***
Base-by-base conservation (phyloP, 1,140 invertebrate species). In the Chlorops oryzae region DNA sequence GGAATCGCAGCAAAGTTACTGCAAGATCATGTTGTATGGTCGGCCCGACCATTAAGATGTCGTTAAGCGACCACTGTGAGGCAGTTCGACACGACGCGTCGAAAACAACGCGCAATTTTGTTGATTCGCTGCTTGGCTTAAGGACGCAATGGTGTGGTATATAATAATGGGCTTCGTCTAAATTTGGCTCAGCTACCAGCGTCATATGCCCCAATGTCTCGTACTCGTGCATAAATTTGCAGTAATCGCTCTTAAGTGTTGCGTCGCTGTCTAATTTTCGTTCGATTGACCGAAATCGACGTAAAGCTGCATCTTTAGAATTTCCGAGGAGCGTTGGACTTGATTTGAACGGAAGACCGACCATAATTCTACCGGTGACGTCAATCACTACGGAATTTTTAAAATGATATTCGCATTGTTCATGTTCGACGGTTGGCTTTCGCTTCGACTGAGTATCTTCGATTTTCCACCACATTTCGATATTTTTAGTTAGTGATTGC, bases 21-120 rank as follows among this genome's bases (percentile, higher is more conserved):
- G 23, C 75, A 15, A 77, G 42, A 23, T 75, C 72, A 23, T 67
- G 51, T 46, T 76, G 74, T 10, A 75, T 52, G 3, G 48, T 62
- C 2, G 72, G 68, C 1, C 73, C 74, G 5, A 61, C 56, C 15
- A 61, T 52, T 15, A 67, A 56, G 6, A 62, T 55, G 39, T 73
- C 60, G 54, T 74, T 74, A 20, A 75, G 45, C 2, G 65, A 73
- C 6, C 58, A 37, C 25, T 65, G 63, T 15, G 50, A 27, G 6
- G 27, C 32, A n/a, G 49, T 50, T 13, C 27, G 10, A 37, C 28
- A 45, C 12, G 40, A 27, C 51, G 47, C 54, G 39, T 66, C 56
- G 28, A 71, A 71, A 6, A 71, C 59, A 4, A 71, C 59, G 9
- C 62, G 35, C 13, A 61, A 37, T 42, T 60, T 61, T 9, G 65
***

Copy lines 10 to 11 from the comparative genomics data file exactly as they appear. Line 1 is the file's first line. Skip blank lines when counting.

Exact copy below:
- G 28, A 71, A 71, A 6, A 71, C 59, A 4, A 71, C 59, G 9
- C 62, G 35, C 13, A 61, A 37, T 42, T 60, T 61, T 9, G 65